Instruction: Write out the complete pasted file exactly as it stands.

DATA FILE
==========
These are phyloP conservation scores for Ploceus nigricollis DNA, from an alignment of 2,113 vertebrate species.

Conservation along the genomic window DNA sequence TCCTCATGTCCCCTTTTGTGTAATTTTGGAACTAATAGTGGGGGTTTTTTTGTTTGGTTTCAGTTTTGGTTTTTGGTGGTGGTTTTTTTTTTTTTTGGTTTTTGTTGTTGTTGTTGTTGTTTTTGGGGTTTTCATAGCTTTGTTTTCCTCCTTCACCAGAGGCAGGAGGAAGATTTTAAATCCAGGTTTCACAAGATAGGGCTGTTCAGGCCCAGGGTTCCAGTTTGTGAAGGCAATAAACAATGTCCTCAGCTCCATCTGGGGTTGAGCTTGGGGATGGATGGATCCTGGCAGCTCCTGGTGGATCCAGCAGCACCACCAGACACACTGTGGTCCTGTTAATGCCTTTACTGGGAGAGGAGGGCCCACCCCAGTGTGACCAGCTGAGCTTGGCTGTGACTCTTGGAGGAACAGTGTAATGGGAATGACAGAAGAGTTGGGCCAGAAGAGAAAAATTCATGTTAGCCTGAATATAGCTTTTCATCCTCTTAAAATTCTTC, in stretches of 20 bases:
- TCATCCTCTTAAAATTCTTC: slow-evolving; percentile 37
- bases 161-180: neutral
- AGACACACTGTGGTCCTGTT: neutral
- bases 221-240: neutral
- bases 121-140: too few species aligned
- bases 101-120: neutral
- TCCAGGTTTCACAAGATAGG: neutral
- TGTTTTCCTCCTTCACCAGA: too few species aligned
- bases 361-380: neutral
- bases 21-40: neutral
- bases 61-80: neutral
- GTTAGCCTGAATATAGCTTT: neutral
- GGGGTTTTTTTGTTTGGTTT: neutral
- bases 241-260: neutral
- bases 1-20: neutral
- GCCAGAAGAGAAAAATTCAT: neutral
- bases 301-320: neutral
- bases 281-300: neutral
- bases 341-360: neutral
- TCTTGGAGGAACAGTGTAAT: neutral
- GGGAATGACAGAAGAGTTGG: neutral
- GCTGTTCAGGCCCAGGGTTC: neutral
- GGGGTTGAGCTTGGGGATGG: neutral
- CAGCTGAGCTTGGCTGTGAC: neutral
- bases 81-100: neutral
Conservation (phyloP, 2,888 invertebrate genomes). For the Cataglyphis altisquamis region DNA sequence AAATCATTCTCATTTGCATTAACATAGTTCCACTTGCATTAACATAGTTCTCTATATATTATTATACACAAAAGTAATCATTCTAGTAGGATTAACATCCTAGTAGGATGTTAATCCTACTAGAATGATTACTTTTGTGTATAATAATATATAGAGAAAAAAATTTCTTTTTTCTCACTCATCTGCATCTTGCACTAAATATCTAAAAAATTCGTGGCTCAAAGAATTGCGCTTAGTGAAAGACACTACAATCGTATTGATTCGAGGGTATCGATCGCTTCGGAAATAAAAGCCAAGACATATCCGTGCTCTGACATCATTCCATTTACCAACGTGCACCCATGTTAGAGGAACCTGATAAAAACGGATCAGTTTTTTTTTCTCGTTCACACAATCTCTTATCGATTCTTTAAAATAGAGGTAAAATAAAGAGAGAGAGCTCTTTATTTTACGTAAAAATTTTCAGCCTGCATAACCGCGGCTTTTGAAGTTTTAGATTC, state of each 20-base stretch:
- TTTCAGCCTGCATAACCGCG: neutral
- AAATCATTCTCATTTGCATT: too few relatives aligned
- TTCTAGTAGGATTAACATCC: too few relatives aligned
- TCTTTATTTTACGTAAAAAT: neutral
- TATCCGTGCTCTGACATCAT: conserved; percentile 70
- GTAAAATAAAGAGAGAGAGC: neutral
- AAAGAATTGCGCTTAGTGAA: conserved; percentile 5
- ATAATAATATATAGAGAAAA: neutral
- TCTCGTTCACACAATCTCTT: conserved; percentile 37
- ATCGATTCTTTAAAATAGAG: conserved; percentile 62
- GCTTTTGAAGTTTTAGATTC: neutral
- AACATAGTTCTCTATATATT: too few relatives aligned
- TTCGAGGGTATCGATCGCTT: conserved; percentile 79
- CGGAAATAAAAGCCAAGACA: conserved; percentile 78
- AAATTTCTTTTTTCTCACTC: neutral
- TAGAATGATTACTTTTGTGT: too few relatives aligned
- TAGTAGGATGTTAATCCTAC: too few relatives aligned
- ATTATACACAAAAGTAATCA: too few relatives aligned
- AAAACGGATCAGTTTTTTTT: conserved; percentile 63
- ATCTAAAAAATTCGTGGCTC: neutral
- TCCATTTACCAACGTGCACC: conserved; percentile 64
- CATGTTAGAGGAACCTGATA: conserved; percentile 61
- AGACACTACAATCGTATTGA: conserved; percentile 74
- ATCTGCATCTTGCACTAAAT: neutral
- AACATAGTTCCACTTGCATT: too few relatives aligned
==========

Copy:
These are phyloP conservation scores for Ploceus nigricollis DNA, from an alignment of 2,113 vertebrate species.

Conservation along the genomic window DNA sequence TCCTCATGTCCCCTTTTGTGTAATTTTGGAACTAATAGTGGGGGTTTTTTTGTTTGGTTTCAGTTTTGGTTTTTGGTGGTGGTTTTTTTTTTTTTTGGTTTTTGTTGTTGTTGTTGTTGTTTTTGGGGTTTTCATAGCTTTGTTTTCCTCCTTCACCAGAGGCAGGAGGAAGATTTTAAATCCAGGTTTCACAAGATAGGGCTGTTCAGGCCCAGGGTTCCAGTTTGTGAAGGCAATAAACAATGTCCTCAGCTCCATCTGGGGTTGAGCTTGGGGATGGATGGATCCTGGCAGCTCCTGGTGGATCCAGCAGCACCACCAGACACACTGTGGTCCTGTTAATGCCTTTACTGGGAGAGGAGGGCCCACCCCAGTGTGACCAGCTGAGCTTGGCTGTGACTCTTGGAGGAACAGTGTAATGGGAATGACAGAAGAGTTGGGCCAGAAGAGAAAAATTCATGTTAGCCTGAATATAGCTTTTCATCCTCTTAAAATTCTTC, in stretches of 20 bases:
- TCATCCTCTTAAAATTCTTC: slow-evolving; percentile 37
- bases 161-180: neutral
- AGACACACTGTGGTCCTGTT: neutral
- bases 221-240: neutral
- bases 121-140: too few species aligned
- bases 101-120: neutral
- TCCAGGTTTCACAAGATAGG: neutral
- TGTTTTCCTCCTTCACCAGA: too few species aligned
- bases 361-380: neutral
- bases 21-40: neutral
- bases 61-80: neutral
- GTTAGCCTGAATATAGCTTT: neutral
- GGGGTTTTTTTGTTTGGTTT: neutral
- bases 241-260: neutral
- bases 1-20: neutral
- GCCAGAAGAGAAAAATTCAT: neutral
- bases 301-320: neutral
- bases 281-300: neutral
- bases 341-360: neutral
- TCTTGGAGGAACAGTGTAAT: neutral
- GGGAATGACAGAAGAGTTGG: neutral
- GCTGTTCAGGCCCAGGGTTC: neutral
- GGGGTTGAGCTTGGGGATGG: neutral
- CAGCTGAGCTTGGCTGTGAC: neutral
- bases 81-100: neutral
Conservation (phyloP, 2,888 invertebrate genomes). For the Cataglyphis altisquamis region DNA sequence AAATCATTCTCATTTGCATTAACATAGTTCCACTTGCATTAACATAGTTCTCTATATATTATTATACACAAAAGTAATCATTCTAGTAGGATTAACATCCTAGTAGGATGTTAATCCTACTAGAATGATTACTTTTGTGTATAATAATATATAGAGAAAAAAATTTCTTTTTTCTCACTCATCTGCATCTTGCACTAAATATCTAAAAAATTCGTGGCTCAAAGAATTGCGCTTAGTGAAAGACACTACAATCGTATTGATTCGAGGGTATCGATCGCTTCGGAAATAAAAGCCAAGACATATCCGTGCTCTGACATCATTCCATTTACCAACGTGCACCCATGTTAGAGGAACCTGATAAAAACGGATCAGTTTTTTTTTCTCGTTCACACAATCTCTTATCGATTCTTTAAAATAGAGGTAAAATAAAGAGAGAGAGCTCTTTATTTTACGTAAAAATTTTCAGCCTGCATAACCGCGGCTTTTGAAGTTTTAGATTC, state of each 20-base stretch:
- TTTCAGCCTGCATAACCGCG: neutral
- AAATCATTCTCATTTGCATT: too few relatives aligned
- TTCTAGTAGGATTAACATCC: too few relatives aligned
- TCTTTATTTTACGTAAAAAT: neutral
- TATCCGTGCTCTGACATCAT: conserved; percentile 70
- GTAAAATAAAGAGAGAGAGC: neutral
- AAAGAATTGCGCTTAGTGAA: conserved; percentile 5
- ATAATAATATATAGAGAAAA: neutral
- TCTCGTTCACACAATCTCTT: conserved; percentile 37
- ATCGATTCTTTAAAATAGAG: conserved; percentile 62
- GCTTTTGAAGTTTTAGATTC: neutral
- AACATAGTTCTCTATATATT: too few relatives aligned
- TTCGAGGGTATCGATCGCTT: conserved; percentile 79
- CGGAAATAAAAGCCAAGACA: conserved; percentile 78
- AAATTTCTTTTTTCTCACTC: neutral
- TAGAATGATTACTTTTGTGT: too few relatives aligned
- TAGTAGGATGTTAATCCTAC: too few relatives aligned
- ATTATACACAAAAGTAATCA: too few relatives aligned
- AAAACGGATCAGTTTTTTTT: conserved; percentile 63
- ATCTAAAAAATTCGTGGCTC: neutral
- TCCATTTACCAACGTGCACC: conserved; percentile 64
- CATGTTAGAGGAACCTGATA: conserved; percentile 61
- AGACACTACAATCGTATTGA: conserved; percentile 74
- ATCTGCATCTTGCACTAAAT: neutral
- AACATAGTTCCACTTGCATT: too few relatives aligned